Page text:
Charles Heyer’s father, A.P. Hayer was a clever individual, and we have featured a photo of his welding shop that was located in Montclair, New Jersey in the past. Today we have pictured above a shortened 1926 or 1927 Model “T” Ford sedan that he modified circa 1930. We are left to wonder if anyone can identify the closed car on the left with the distinctive windshield treatment?
This early touring car is a Spyker, a low production high-quality automobile that was built in the Netherlands between the late-1890s and the early-1920s. The year it was built is not known, and we will rely on our knowledgeable readers for help to date it. Two points of interest are the exposed cover below the radiator and its one self-generating acetylene magnifying-lens headlamp. The photos are courtesy of the Owls Head Transportation Museum.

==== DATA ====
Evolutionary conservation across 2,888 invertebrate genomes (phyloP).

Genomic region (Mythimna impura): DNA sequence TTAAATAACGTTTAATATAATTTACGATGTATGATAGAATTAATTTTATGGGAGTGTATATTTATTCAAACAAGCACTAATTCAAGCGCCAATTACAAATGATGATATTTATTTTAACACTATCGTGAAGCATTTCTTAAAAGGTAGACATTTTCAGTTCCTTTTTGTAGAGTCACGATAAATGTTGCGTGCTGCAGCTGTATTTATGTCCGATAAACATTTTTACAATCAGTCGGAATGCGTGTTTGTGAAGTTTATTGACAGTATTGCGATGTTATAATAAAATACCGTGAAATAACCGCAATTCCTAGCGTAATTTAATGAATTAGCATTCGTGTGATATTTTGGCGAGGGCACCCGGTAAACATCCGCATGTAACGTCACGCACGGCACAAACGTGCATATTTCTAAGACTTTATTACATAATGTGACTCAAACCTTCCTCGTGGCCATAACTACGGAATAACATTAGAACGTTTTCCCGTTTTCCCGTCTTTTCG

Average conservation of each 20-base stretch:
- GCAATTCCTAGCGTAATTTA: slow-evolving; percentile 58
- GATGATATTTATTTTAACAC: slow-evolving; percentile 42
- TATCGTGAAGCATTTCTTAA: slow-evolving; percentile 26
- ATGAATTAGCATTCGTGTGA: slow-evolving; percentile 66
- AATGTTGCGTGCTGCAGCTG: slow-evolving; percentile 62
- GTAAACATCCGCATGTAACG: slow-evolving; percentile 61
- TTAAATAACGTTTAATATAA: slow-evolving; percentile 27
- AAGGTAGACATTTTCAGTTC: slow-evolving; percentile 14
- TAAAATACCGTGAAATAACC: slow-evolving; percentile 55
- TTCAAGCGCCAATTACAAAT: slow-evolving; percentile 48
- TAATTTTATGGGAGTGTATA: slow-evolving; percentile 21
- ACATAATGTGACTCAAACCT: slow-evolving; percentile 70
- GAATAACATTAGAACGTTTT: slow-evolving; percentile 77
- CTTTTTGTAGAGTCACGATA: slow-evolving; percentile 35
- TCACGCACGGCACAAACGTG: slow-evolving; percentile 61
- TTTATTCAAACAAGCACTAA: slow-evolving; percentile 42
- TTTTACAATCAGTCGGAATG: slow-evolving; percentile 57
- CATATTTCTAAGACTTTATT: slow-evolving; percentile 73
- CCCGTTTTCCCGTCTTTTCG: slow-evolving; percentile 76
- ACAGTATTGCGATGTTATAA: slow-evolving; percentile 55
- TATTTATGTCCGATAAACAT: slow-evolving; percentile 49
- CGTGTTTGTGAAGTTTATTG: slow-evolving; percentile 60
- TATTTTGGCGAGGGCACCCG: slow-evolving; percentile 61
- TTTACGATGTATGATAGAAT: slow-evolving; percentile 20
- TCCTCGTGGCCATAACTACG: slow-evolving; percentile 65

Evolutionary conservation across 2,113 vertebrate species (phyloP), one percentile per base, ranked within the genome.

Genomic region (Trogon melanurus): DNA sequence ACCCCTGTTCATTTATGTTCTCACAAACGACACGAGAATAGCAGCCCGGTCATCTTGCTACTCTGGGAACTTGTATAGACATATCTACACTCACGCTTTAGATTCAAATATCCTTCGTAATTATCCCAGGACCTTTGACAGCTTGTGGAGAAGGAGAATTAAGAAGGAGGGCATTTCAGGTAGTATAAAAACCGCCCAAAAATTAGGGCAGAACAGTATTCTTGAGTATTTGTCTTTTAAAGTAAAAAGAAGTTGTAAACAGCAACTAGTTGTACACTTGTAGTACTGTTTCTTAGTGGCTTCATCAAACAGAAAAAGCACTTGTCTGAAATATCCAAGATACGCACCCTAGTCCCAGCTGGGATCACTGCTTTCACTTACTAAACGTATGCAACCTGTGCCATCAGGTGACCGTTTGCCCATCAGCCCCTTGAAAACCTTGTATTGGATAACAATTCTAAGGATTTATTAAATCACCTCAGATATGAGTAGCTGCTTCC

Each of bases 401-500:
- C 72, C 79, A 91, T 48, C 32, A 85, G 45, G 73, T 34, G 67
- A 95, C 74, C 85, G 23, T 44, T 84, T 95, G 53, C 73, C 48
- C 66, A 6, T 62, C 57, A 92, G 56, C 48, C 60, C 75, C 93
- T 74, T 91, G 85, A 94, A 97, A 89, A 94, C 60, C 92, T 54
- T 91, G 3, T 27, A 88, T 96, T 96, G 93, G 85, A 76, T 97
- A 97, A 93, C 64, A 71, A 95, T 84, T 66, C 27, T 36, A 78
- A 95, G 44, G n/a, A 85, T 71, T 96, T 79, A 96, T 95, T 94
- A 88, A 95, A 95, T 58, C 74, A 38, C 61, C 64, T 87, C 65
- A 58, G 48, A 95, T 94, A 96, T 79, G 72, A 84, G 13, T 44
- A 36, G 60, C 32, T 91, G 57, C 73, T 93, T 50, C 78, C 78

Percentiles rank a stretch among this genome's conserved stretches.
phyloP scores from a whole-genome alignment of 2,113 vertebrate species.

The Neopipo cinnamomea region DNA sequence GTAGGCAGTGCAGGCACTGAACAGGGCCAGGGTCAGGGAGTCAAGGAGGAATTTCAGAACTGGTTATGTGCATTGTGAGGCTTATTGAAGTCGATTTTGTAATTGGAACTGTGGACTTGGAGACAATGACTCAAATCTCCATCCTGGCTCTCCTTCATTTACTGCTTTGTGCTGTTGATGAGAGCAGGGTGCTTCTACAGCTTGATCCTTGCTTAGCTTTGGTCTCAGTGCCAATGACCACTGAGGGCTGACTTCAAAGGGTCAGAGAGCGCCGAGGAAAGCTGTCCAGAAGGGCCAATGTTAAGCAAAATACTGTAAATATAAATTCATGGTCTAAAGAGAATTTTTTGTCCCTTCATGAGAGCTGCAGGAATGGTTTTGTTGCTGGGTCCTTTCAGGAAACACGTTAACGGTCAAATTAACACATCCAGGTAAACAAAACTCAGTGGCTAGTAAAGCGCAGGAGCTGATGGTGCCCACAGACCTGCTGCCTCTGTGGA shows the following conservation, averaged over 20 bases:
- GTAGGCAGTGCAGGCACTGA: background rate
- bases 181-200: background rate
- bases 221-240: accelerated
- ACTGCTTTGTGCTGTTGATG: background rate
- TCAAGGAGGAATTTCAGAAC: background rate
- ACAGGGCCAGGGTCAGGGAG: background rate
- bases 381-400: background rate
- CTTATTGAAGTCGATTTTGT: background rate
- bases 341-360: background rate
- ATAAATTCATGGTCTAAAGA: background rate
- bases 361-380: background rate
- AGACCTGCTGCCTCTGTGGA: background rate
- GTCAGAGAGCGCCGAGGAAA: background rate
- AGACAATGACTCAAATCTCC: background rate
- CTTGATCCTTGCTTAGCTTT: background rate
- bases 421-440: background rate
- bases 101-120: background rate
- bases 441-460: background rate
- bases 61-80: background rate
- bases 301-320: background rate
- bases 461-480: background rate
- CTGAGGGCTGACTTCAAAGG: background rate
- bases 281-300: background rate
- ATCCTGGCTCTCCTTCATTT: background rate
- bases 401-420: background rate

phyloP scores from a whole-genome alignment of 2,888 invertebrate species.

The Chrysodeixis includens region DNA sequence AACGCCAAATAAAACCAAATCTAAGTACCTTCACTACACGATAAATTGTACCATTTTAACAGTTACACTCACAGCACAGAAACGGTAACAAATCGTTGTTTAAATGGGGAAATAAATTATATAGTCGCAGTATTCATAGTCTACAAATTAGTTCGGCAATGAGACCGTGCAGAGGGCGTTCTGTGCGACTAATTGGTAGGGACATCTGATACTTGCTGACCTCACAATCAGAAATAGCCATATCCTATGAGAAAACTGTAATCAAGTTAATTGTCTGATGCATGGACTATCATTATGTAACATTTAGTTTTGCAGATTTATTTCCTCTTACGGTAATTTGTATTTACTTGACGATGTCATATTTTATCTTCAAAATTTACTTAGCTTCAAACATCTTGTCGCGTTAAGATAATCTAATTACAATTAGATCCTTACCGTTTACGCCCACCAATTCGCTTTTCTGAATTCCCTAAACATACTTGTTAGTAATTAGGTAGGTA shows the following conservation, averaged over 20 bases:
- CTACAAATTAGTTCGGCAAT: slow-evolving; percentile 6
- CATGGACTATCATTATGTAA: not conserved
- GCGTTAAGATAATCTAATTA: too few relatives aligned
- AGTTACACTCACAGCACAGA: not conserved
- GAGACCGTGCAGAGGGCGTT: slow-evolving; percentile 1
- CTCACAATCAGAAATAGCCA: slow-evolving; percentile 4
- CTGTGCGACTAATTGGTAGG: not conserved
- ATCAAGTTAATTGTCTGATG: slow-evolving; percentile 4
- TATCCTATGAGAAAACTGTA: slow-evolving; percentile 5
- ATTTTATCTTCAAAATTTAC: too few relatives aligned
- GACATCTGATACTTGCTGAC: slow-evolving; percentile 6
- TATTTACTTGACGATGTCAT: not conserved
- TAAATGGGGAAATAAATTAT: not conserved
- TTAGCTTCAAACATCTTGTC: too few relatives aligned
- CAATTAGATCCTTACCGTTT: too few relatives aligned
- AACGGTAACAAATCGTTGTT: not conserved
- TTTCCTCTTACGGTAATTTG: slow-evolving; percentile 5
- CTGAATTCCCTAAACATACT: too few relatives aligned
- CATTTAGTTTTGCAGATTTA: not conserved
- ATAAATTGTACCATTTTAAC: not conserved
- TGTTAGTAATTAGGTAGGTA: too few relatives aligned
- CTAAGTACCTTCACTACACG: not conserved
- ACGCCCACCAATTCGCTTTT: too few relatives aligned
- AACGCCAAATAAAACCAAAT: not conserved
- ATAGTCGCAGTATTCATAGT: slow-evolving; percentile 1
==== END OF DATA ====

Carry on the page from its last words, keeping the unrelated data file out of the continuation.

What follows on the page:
This photograph is dated circa 1885 and shows a railroad vehicle called The Jigger. It was a small steam-powered car the Canadian and Pacific Railway construction crews apparently used for transportation. The brakeman is up front, and the engineer is in the back tending to the throttle and the boiler. A few jury-rigs can be seen on the machine that lead us to wonder if this was a railroad shop built piece. Can any of the railroad buffs in the audience tell us more?
If you have not seen this type of folding canopy over a windshield before, one might think it was used for shielding the chauffeur from the sun, but it turns out that is not the case. This limousine body was constructed on a 1908 Peerless chassis by the Holcker-Elberg Carriage & Rubber Co. of Kansas City, Missouri. The builder was an old-line carriage-building outfit that made the change over to the automobile. The company called it: a rain and snow hood to prevent the blurring of the windshield.